Meningitis can be caused by bacteria, viruses, autoimmune phenomena, or trauma. If the inflammation is caused by bacteria, it is said to be (quite logically) a bacterial meningitis, but if it is caused by the latter three, it is said to be an aseptic meningitis.

Origin: Greek, a- (without) + sepein (to cause decay)

Though the other aetiologies “cause decay,” septic is reserved for bacteria in the medical lexicon. It is important to note that the aseptic meningitides, though wretched, do not typically cause mortality. The bacterial meningitides, however, must be identified and treated swiftly, for they have a relatively high mortality. It is for this reason that if a case of bacterial meningitis is suspected, antibiotics are indicated for immediate use, whether or not the patient truly has a bacterial meningitis. Neutrophils in the cerebrospinal fluid (CSF) is a classic diagnostic marker of bacterial meningitis:

csf pleo rev

There are numerous signs that can hint towards a patient suffering from meningitis, but two of the classic ones are nuchal rigidity (neck stiffness) and photophobia.

Origin: Arabic, nukah (spine)
Used in English as an adjective for the neck

Origin: Greek, photos (light) + phobos (fear) + -ia (condition of)
Condition of the fear of light

When you think “vessel” and “neck,” what words come to mind? For me, the first two words I think of are carotid and jugular. I’ve heard these words used in the vernacular every so often, especially the latter. If someone wants to convey a sentiment of “going for the kill” or delivering a coup de grace, that person can say he or she is “going for the jugular.” Let’s start with this one:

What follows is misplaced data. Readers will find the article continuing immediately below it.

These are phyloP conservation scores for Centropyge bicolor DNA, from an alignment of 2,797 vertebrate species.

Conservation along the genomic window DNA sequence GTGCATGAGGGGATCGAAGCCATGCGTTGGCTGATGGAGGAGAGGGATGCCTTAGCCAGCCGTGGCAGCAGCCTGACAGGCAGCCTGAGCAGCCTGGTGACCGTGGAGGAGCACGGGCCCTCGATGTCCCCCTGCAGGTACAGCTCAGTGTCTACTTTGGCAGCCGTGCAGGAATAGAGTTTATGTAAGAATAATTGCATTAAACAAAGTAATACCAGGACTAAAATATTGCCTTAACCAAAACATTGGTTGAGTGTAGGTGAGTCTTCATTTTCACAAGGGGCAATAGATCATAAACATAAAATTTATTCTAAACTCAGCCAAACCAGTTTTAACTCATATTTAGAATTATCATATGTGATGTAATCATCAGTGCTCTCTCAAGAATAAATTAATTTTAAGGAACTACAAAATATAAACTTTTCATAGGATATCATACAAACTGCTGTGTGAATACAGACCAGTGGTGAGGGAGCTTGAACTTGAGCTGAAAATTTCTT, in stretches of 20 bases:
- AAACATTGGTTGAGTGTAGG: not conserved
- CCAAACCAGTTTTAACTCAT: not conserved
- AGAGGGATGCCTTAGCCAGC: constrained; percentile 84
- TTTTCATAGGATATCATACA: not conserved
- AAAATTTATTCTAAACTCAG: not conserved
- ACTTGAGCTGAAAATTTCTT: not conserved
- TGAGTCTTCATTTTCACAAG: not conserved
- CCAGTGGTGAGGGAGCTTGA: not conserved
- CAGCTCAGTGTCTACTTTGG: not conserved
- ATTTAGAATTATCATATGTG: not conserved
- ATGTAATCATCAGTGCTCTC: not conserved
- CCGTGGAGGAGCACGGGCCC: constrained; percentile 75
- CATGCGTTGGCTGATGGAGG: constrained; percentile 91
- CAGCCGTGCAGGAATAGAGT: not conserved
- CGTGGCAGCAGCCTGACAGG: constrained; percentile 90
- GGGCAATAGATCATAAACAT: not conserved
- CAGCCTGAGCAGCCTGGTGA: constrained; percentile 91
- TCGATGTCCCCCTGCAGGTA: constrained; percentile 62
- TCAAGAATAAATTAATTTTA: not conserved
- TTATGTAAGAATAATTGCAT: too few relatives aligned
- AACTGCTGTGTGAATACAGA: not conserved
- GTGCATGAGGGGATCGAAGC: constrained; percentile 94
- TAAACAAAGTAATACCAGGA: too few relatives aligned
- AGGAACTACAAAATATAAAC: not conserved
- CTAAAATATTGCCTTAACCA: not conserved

Origin: Latin, jugulum (throat)
Named for the fact the jugular veins are near the throat


There are two jugular veins, one external and one internal on each side of the body. The internal jugular is covered by the sternocleidomastodeus muscle, while the external one is readily visible. These two veins are extremely important because they drain the deoxygenated blood from the head back to the superior vena cava.

What about the other vessel(s) of interest? There is a common carotid artery on both sides of the body, and this artery branches into the internal and external carotid arteries. The former supplies blood to the brain, while the latter supplies blood to the face and head. The etymology is rather interesting:

Origin: Greek, karos (stupor)
So called from Galen’s observation that their compression causes stupor/somnolence

carotid rev

If one were to bilaterally massage both carotid sinuses (the point at which the common carotid bifurcates), the baroreceptors of the sinus are fooled into thinking there is a higher-than-normal blood pressure. To compensate, the blood pressure decreases, resulting in a sensation of stupor. Interestingly enough, there is a therapeutic use for this maneuver: the alleviation of supraventricular tachycardia: